Cheapest rates for remortgaging

Two-year fix

Lender Initial rate Revert rate Upfront fee
Barclays 1.11% 3.74% £999
NatWest 1.17% 3.59% £995
Accord 1.18% 4.49% £1,495

Best rate with no upfront fee: 1.49% from Nationwide

Five-year fix

Lender Initial rate Revert rate Upfront fee
Platform 1.36% 4.49% £1,999
Nationwide 1.39% 3.74% £999
Chelsea Building Society 1.41% 4.49% £1,495

Best rate without an upfront fee: 1.63% from NatWest

Does a lower rate mean a cheaper deal?

The cheapest rates are bound to be tempting, but you’ll need to take the full cost of the mortgage into account before rushing in.

That’s because lenders are now charging upfront fees as high as £1,999 on their table-topping deals. Higher fees allow lenders to offer lower rates and recoup their losses elsewhere.

Above, we’ve listed the best rates available with no upfront fees. As you can see, you might need to pay a premium of around 0.25-0.4% for a fee-free deal, but in some cases a ‘more expensive’ mortgage might actually be cheaper over the fixed term.

If you’re unsure about which type of deal to go for, a mortgage adviser will be able to analyse deals based on their true cost, taking into account rates, fees and incentives.

The Which? Money Podcast

Will mortgage rates continue to rise?

The cost of fixed-rate mortgages is rising relatively slowly, with data from Moneyfacts showing the average two-year fix has increased by 0.04% in the last month.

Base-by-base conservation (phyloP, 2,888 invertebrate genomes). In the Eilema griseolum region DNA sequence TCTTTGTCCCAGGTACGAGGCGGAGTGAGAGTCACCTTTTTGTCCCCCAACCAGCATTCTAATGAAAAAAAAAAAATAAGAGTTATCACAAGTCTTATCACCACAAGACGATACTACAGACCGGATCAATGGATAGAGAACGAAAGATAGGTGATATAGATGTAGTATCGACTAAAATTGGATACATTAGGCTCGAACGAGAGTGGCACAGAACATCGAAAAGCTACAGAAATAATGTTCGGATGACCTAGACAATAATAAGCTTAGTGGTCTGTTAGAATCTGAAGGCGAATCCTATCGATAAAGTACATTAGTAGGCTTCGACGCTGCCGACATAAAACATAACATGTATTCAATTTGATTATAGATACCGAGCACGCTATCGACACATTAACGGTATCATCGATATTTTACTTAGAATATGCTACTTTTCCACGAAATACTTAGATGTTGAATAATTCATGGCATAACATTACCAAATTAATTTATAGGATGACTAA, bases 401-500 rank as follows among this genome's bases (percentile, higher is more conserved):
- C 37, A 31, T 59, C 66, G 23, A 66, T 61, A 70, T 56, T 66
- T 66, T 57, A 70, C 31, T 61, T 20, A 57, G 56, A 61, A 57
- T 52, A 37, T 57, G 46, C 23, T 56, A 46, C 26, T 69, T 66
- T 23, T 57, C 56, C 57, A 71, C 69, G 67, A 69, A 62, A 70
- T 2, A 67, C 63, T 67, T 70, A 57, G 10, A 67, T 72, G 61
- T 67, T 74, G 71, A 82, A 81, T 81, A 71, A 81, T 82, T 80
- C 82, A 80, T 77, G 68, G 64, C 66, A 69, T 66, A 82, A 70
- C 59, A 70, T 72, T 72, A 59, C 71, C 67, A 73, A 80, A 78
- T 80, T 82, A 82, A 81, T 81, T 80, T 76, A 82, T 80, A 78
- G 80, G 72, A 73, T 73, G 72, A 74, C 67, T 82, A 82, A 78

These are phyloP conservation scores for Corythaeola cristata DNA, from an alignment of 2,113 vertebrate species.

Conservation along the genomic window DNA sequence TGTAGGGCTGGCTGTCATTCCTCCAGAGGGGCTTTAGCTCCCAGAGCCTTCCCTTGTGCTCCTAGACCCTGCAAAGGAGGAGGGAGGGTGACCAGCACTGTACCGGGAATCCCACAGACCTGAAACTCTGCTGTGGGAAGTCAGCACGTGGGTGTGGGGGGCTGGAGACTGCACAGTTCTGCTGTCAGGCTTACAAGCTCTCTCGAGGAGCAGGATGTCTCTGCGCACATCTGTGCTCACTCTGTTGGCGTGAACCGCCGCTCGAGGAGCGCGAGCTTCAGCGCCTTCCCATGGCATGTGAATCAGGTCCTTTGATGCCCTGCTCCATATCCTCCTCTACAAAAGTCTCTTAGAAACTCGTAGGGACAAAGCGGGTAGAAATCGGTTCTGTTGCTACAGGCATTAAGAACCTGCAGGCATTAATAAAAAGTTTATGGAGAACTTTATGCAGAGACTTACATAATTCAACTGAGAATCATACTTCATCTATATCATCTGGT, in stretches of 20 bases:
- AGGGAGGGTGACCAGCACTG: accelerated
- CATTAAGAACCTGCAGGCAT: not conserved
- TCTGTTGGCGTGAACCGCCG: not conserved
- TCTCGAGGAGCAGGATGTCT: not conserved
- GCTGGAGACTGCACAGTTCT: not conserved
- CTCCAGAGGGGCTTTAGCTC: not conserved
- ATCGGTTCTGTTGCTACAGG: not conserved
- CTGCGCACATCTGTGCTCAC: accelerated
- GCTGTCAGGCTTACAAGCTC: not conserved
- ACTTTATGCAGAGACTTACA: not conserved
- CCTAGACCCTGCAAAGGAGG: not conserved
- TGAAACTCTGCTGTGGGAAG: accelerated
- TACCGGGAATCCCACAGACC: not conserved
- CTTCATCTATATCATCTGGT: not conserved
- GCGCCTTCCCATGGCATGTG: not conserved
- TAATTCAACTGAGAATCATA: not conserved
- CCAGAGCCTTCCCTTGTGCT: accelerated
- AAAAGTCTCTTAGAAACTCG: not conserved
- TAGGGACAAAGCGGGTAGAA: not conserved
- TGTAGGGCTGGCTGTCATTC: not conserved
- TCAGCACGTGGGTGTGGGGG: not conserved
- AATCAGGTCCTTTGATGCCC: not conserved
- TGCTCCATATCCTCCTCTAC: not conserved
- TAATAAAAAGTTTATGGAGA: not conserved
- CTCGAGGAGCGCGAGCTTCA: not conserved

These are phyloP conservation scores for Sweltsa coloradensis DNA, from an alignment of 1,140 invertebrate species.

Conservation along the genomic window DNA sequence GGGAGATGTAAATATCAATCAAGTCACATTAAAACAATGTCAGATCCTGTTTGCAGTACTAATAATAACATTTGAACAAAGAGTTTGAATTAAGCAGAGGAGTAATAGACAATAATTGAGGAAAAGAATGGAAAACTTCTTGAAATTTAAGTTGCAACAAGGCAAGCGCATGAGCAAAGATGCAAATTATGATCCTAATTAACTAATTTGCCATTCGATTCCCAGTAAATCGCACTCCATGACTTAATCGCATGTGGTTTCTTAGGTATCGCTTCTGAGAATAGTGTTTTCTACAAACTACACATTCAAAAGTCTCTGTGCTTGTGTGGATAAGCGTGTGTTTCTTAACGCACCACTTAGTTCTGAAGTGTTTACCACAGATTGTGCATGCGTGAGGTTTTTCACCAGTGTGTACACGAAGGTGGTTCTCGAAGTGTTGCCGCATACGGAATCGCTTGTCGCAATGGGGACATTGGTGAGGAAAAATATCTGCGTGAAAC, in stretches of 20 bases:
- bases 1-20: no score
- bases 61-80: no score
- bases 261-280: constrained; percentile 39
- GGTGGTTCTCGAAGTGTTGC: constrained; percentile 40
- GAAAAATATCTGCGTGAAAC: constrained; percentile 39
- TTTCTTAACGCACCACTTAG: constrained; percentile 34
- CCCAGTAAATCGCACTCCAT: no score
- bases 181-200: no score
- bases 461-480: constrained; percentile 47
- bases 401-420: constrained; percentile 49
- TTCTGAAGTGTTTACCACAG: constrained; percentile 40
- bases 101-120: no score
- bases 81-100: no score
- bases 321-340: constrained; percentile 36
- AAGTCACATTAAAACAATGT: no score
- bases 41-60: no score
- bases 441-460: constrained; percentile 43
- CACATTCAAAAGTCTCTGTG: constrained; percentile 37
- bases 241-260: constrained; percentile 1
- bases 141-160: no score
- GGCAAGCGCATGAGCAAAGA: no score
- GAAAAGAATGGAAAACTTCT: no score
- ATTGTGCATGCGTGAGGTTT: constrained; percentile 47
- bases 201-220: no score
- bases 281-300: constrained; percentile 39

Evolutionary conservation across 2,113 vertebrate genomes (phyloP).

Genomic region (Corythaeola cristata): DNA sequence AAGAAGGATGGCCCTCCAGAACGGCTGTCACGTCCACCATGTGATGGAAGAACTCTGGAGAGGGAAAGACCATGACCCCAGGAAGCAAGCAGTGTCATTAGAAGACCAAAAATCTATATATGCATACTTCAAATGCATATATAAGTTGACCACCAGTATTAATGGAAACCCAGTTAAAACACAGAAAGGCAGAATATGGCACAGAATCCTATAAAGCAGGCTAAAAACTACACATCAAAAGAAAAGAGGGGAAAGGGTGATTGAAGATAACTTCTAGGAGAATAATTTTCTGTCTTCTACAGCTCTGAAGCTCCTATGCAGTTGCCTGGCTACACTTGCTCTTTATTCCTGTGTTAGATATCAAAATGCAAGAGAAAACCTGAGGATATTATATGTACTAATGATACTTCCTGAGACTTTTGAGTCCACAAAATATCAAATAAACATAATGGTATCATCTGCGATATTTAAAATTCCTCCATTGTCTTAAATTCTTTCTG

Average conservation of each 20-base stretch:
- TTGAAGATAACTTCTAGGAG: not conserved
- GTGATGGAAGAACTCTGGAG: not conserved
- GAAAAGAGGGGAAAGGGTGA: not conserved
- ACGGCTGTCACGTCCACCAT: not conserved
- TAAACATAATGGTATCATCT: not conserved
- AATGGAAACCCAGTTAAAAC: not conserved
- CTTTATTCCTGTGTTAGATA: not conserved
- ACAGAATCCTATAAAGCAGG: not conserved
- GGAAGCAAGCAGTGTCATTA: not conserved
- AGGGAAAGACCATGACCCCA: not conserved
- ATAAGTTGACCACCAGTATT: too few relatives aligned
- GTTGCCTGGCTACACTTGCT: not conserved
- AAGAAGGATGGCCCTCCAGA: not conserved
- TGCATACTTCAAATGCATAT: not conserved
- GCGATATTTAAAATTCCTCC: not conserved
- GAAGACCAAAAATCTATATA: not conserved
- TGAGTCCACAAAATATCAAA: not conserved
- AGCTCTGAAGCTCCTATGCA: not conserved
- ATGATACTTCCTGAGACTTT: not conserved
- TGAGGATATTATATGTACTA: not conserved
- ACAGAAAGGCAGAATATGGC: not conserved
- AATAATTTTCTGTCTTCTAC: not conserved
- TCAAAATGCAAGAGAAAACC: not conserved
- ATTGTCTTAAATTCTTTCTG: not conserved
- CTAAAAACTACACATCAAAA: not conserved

The good news for borrowers is that prices fell so far in 2021 that they’re increasing from a very low base, so there are still lots of attractive deals available, regardless of the size of your deposit.

Variable rate deals, such as trackers and discount mortgages, were immediately affected by last month’s base rate rise, so borrowers with these mortgages may be best moving to a fixed-term deal when they come to remortgage.

With inflation unlikely to fall anytime soon, the Bank of England could decide to increase the base rate further when it next meets at the start of February, so if you’re thinking of locking in a new mortgage deal, sooner might be better than later.

How long should you fix your mortgage rate for?

One of the biggest questions when it comes to mortgages is how long to lock in your rate for.

Borrowers most commonly fix for either two or five years. Five-year deals were once significantly more expensive, but the gap has closed in recent years. With this in mind, many borrowers have chosen to fix for longer to protect themselves from rate increases.

This is a good idea in theory, but it’s not the right move for everyone.

Five-year fixes usually come with high early repayment charges, meaning that you could be charged thousands of pounds if you decide to pay the mortgage back early (for example, if you move home and don’t transfer it to the new property).

With this in mind, it’s important to think of your own medium and long-term plans before settling on a mortgage term.

This story was originally published on 6 September 2021. It is regularly updated with the latest mortgage rates. The last update was on 11 January 2022.

Back to top
Back to top